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Making McDonald’s mighty

Making McDonald’s mighty

...and other films to put a step in your spring, by Nicholas Barber 

...and other films to put a step in your spring, by Nicholas Barber 

Nicholas Barber | February/March 2017

Ray Kroc (Michael Keaton, above) was driving around America in 1954, selling milkshake machines, when he arrived at a diner with a difference: every burger it served was identical, and it was handed to you in a paper bag, just a few seconds after you placed your order. The humble masterminds behind this “Speedee” system were the McDonald brothers Mac and Dick (John Carroll Lynch and Nick Offerman), but it was the ruthless and tireless Kroc who saw how their innovations could be the basis of a gargantuan franchise: McDonald’s. Scripted by the screenwriter of “The Wrestler”, The Founder is a bright, dynamic account of a world-changing relationship. It’s also astoundingly timely. Although the film was completed well before the election, its penetrating commentary on ambition and salesmanship has as much to say about The Donald as it does about McDonald’s.

Out now in America; opens in Britain on Feb 17th

Midas touch
“For better or worse, the ride had begun – and what a goddamn ride!” No actor could deliver that line with greater relish than Matthew McConaughey. In Gold, he has divested himself of his Greek-god features and sculpted abdominals to play Kenny Wells, the balding, paunchy, snaggle-toothed boss of a Nevada mining company. Times are so hard in 1988 that Kenny has to cold-call potential investors from a bar, because he can’t afford to rent an office. Determined to strike gold in an Indonesian rainforest, he risks bankruptcy and malaria to make his dream come true. Stephen Gaghan, the director, doesn’t have quite the flair to pull off his attempted Martin Scorsese imitation, but “Gold” is still a rollicking, unpredictable adventure yarn with a magnetic central performance. When McConaughey talks about going on a ride, you want to saddle up too, even as you know it’s bound to end badly.

Out now in America; opens in Britain on Feb 3rd 

War of words
Lone Scherfig’s delightful second-world-war comedy is all about the compromises and accidents that go into making a film, and the magic that can result. Its heroine (Gemma Arterton, below) is a wide-eyed secretary who stumbles into a job writing a morale-boosting Dunkirk drama for the Ministry of Information, complete with “authenticity, optimism and a dog”. With a top-tier supporting cast that includes Bill Nighy, Jeremy Irons, Eddie Marsan and Helen McCrory, Their Finest is a big-hearted, romantic charmer, but it never ignores the trauma of living in a city pummelled by air raids. Any film which focuses on screenwriting is asking for its own screenplay to be scrutinised, but Gaby Chiappe’s script, adapted from Lissa Evans’s novel, is a highly polished, multi-faceted gem.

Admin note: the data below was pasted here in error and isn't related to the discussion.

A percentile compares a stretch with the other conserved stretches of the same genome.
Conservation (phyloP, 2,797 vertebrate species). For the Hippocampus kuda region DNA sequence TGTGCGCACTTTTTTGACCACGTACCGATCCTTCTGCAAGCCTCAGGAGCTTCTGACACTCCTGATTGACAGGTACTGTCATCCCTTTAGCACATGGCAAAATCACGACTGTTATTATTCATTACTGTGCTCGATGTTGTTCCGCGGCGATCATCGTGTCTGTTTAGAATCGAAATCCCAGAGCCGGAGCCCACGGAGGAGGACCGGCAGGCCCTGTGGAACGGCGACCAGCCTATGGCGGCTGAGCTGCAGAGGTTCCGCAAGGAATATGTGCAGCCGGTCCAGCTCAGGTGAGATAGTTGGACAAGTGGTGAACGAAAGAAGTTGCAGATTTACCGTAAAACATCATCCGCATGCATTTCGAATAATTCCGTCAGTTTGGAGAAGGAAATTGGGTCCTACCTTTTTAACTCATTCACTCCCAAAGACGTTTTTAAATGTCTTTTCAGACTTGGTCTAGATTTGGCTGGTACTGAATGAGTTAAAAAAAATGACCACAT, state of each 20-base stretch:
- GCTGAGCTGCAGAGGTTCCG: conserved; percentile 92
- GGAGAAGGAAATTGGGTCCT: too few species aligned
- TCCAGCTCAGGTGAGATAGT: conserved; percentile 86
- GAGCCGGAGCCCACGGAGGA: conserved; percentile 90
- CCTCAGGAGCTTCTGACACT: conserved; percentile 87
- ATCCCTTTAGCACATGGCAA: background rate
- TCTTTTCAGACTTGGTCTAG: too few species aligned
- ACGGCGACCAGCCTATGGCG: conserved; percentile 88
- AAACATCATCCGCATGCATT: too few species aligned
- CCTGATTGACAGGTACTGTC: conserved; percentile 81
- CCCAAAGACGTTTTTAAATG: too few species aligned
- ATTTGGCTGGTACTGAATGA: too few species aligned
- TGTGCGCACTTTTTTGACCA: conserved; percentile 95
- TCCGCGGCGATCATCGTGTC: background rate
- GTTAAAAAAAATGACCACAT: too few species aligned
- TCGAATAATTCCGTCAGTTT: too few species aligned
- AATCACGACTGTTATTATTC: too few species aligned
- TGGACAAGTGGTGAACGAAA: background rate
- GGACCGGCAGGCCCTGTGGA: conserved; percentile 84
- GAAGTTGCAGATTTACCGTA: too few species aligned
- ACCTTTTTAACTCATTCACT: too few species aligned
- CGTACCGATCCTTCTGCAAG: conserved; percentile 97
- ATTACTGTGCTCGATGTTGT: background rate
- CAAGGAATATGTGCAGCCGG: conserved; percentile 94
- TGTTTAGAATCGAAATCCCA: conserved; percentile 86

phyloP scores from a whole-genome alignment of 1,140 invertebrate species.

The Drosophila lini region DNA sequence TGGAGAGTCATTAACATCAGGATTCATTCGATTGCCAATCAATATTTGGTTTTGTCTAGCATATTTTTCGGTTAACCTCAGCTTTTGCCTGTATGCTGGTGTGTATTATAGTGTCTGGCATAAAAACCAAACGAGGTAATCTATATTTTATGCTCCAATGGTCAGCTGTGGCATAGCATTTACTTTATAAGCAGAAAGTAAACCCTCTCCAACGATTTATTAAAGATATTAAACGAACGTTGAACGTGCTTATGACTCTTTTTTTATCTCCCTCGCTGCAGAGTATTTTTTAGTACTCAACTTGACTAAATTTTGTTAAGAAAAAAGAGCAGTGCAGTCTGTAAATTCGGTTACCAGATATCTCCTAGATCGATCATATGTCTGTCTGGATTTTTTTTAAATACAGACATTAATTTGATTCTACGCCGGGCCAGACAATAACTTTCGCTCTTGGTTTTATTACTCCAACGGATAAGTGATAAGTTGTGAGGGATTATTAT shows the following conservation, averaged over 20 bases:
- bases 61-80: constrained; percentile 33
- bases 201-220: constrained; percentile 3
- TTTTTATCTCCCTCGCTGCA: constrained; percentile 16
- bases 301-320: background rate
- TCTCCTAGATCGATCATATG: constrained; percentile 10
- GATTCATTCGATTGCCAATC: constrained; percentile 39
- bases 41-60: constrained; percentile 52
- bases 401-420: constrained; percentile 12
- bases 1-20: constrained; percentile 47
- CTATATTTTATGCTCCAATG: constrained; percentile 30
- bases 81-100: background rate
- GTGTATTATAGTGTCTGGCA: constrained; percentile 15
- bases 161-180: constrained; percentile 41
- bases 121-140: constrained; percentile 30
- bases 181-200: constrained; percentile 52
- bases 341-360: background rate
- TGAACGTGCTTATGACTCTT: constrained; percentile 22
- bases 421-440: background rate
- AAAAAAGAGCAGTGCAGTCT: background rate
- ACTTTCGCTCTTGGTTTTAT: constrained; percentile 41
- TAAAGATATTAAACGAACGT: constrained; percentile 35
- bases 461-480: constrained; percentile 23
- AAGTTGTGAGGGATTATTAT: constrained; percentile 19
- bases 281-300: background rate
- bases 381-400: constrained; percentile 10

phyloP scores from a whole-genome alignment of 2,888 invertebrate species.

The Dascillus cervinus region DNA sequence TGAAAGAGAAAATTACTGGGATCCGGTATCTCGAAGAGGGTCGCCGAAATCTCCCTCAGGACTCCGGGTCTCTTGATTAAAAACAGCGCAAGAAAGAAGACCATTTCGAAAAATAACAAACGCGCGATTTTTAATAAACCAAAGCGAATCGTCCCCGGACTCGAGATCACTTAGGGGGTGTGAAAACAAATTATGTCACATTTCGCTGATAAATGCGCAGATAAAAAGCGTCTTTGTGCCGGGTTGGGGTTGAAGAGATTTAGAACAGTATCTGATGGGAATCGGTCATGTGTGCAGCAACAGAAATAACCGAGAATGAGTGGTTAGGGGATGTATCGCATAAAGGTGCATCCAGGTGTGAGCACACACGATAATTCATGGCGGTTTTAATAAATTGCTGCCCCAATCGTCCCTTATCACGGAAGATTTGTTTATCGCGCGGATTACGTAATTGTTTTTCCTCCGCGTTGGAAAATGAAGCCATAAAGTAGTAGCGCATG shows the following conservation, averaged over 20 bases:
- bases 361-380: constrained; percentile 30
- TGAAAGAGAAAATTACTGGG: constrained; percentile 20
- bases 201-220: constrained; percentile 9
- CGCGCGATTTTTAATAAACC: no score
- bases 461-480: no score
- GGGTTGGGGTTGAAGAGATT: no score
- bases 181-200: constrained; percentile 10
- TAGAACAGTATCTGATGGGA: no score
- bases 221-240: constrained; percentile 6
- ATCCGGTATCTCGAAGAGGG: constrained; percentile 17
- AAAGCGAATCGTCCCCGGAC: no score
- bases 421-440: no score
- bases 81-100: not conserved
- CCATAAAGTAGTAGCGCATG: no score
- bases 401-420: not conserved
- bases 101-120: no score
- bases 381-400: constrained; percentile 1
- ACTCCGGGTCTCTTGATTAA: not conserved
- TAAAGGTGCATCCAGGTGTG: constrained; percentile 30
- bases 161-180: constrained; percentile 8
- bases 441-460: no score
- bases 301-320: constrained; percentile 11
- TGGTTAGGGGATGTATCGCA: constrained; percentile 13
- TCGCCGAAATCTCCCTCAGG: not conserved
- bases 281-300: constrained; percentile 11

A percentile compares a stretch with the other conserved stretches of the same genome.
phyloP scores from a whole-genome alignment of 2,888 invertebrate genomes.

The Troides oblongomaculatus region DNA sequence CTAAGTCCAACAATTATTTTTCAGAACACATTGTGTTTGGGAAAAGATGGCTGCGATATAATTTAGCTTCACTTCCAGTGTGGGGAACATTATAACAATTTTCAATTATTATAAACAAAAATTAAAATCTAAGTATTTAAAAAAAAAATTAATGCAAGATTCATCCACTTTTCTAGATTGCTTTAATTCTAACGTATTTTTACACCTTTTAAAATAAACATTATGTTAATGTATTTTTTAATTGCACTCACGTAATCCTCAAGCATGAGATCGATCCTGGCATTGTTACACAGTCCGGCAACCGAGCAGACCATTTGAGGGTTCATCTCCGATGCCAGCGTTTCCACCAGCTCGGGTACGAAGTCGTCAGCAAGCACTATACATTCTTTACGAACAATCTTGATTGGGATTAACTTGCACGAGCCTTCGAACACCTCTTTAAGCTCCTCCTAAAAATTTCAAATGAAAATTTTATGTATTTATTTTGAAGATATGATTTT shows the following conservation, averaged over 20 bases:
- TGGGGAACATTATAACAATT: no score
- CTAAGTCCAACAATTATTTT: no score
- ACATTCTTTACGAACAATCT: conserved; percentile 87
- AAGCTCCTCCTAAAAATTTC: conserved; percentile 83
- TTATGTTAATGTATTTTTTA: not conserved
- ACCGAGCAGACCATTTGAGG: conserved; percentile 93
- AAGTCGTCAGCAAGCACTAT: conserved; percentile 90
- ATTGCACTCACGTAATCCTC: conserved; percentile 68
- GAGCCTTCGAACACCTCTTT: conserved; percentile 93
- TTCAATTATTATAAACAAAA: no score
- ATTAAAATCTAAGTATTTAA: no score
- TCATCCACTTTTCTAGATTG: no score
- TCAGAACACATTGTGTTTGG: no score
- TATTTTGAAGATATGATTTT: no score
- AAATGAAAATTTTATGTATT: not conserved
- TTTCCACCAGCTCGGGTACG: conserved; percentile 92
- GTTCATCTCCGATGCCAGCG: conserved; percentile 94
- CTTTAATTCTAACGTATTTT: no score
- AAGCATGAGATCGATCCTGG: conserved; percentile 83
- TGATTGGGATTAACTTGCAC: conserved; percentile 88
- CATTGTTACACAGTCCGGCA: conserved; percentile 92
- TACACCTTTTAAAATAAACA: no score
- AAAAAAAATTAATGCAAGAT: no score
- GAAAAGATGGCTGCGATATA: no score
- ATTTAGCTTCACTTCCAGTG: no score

Opens in America on Mar 24th and Britain on Apr 21st

 

Free-for-all
Ben Wheatley, the director of “Down Terrace”, “Kill List”, “Sightseers” and “High-Rise”, specialises in taking the snazziest of Hollywood genres – gangster saga, hitman caper, serial-killer thriller, science-fiction epic – and then squeezing them into low-budget, down-at-heel, British black comedies. The latest is Free Fire, Wheatley’s answer to a guns-blazing action movie. Somewhere between “Reservoir Dogs” and a 1970s-themed fancy-dress party, it features Brie Larson, Armie Hammer and a scene-stealing Sharlto Copley, among others, as criminals who fall out during a weapons deal, and spend the next hour taking pot shots at each other in an abandoned factory. The film is a cacophony of funny insults (scripted by Wheatley and his wife, Amy Jump) and squalling free jazz co-written by Geoff Barrow of Portishead. But there are hard truths about conflict resolution beneath the racket. 

Opens in America on Mar 17th and in Britain on Mar 31st

Twilight zone
Five years ago, if you had to predict the first American actress to win a César (ie, a French Oscar), you wouldn’t have chosen the lip-chewing wallflower from the “Twilight” franchise. Yet Kristen Stewart has reinvented herself as the darling of independent European cinema. In Personal Shopper, Stewart plays a celebrity’s assistant who fetches and carries designer dresses all across the city. But she is also a medium who is desperate to make contact with her dead twin brother. Greeted by boos and rave reviews when it premiered at Cannes, “Personal Shopper” floats weirdly between genres. But as a low-key study of someone who both dreads and yearns for the supernatural, it sends shivers down the spine.

Opens in America on Mar 10th and Britain on Mar 17th

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